WikiLeaks Document Release http://wikileaks.org/wiki/CRS-RS21840 February 2, 2009 Congressional Research Service Report RS21840Expanding Threat Reduction and Nonproliferation Programs: Concepts and Deﬁnitions Amy F. Woolf, Foreign Aﬀairs, Defense, and Trade Division October 5, 2004Abstract. President Bush, Members of Congress, and analysts outside government have suggested that theUnited States provide threat reduction and nonproliferation assistance to nations outside the former SovietUnion. This report highlights diﬀerences among these proposals. Some propose expanding assistance to containproliferation; others support programs to stop terrorists from acquiring weapons of mass destruction (WMD).Some support assisting only those nations with WMD programs; others believe the assistance should go to anynation with materials or knowledge that could contribute to WMD programs. Some support assistance with thestorage or elimination of weapons; others believe the United States should lock down all materials that mightbe used in WMD. Some believe the United States can fund expanded programs from the existing budget fornonproliferation and threat reduction assistance; others support large increases in the existing budget.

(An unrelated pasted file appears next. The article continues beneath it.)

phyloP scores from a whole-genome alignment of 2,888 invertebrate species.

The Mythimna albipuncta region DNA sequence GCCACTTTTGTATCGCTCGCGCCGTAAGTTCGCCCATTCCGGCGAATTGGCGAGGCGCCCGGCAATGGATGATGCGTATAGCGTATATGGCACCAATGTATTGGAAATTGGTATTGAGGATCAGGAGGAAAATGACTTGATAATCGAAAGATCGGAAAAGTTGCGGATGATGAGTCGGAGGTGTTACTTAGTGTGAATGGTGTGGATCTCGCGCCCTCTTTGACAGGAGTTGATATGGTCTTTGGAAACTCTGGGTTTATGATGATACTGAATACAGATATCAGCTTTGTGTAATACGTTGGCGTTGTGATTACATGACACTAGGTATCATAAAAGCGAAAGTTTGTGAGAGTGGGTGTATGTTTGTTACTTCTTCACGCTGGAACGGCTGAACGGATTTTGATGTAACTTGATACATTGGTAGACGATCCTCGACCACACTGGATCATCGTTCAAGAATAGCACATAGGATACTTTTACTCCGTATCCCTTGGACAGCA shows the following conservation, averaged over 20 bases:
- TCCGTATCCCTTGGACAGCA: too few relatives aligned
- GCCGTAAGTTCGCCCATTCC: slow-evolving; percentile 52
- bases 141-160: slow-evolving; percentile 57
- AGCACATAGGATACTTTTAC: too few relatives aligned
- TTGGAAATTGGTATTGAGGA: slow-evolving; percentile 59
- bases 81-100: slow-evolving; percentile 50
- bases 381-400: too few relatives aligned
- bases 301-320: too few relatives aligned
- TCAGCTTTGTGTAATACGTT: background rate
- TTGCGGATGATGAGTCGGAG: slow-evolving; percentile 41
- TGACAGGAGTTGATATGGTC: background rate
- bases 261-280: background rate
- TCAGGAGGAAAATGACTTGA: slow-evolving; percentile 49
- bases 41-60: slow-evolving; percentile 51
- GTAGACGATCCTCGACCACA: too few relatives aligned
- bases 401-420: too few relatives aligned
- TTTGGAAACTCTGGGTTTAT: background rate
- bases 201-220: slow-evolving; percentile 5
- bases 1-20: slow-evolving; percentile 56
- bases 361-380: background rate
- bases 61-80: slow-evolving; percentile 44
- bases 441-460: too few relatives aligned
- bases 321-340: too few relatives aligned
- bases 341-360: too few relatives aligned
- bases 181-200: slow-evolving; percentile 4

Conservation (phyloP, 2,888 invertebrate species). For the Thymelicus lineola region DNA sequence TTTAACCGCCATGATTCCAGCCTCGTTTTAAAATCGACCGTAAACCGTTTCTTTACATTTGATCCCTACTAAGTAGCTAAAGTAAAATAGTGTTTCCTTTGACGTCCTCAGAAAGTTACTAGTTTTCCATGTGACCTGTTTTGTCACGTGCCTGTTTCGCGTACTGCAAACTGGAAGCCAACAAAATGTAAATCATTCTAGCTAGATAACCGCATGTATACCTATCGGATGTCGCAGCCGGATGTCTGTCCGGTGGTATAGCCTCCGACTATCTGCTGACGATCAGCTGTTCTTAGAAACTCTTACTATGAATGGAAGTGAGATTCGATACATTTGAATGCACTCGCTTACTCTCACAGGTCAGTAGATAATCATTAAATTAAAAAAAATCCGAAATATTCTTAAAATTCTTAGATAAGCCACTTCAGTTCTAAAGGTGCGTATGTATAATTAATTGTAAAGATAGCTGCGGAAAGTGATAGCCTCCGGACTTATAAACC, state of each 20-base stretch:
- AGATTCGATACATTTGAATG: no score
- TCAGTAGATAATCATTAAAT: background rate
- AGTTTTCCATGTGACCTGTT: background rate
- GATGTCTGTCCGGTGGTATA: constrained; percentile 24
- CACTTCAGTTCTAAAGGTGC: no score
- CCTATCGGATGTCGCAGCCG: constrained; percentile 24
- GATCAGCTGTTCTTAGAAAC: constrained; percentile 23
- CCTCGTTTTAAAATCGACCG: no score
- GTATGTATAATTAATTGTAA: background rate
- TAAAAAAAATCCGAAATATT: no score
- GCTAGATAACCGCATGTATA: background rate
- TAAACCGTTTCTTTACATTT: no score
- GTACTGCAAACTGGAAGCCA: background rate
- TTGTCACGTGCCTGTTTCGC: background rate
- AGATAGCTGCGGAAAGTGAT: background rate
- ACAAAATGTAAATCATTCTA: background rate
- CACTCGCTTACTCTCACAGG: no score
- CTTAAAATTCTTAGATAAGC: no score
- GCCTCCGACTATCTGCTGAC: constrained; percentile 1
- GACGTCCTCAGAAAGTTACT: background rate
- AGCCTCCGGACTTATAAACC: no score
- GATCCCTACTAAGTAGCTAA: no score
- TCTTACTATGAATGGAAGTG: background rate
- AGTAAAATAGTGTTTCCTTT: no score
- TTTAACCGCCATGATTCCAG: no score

Order Code RS21840 October 5, 2004 CRS Report for Congress Received through the CRS Web Expanding Threat Reduction and Nonproliferation Programs: Concepts and Definitions Amy F. Woolf Specialist in National Defense Foreign Affairs, Defense, and Trade Divisionhttp://wikileaks.org/wiki/CRS-RS21840 Summary President Bush, Members of Congress, and analysts outside government have suggested that the United States provide threat reduction and nonproliferation assistance to nations outside the former Soviet Union. Some propose expanding assistance to contain proliferation; others support programs to stop terrorists from acquiring weapons of mass destruction (WMD). Some support assisting only those nations with WMD programs; others support assistance for any nation with WMD materials or knowledge. Some support assistance with the storage or elimination of weapons; others believe the United States should “lock down” all WMD materials. Some believe the United States can fund expanded programs from the existing budget for nonproliferation and threat reduction assistance; others support large increases in the existing budget. The report of the 9/11 Commission called for continued support for threat reduction assistance. H.R. 10, the 9/11 Recommendations Implementation Act, calls for a review of U.S. policy in this area. This report will be updated as needed. Background In November 1991, Congress passed the Nunn-Lugar amendment authorizing the use of $400 million in DOD funds to provide threat reduction assistance to the former Soviet Union. The United States now spends nearly $1 billion per year on threat reduction and nonproliferation programs administered by the State Department, Department of Defense, and Department of Energy.1 Together these programs seek not only to contain and eliminate nuclear, chemical, and biological weapons and materials in the former Soviet 1 The amendment was attached to the implementing legislation for the Conventional Armed Forces in Europe (CFE) Treaty, P.L. 102-228. For detailed descriptions of these programs, see CRS Report RL31957, Nonproliferation and Threat Reduction Assistance: U.S. Programs in the Former Soviet Union, by Amy F. Woolf. Congressional Research Service ˜ The Library of Congress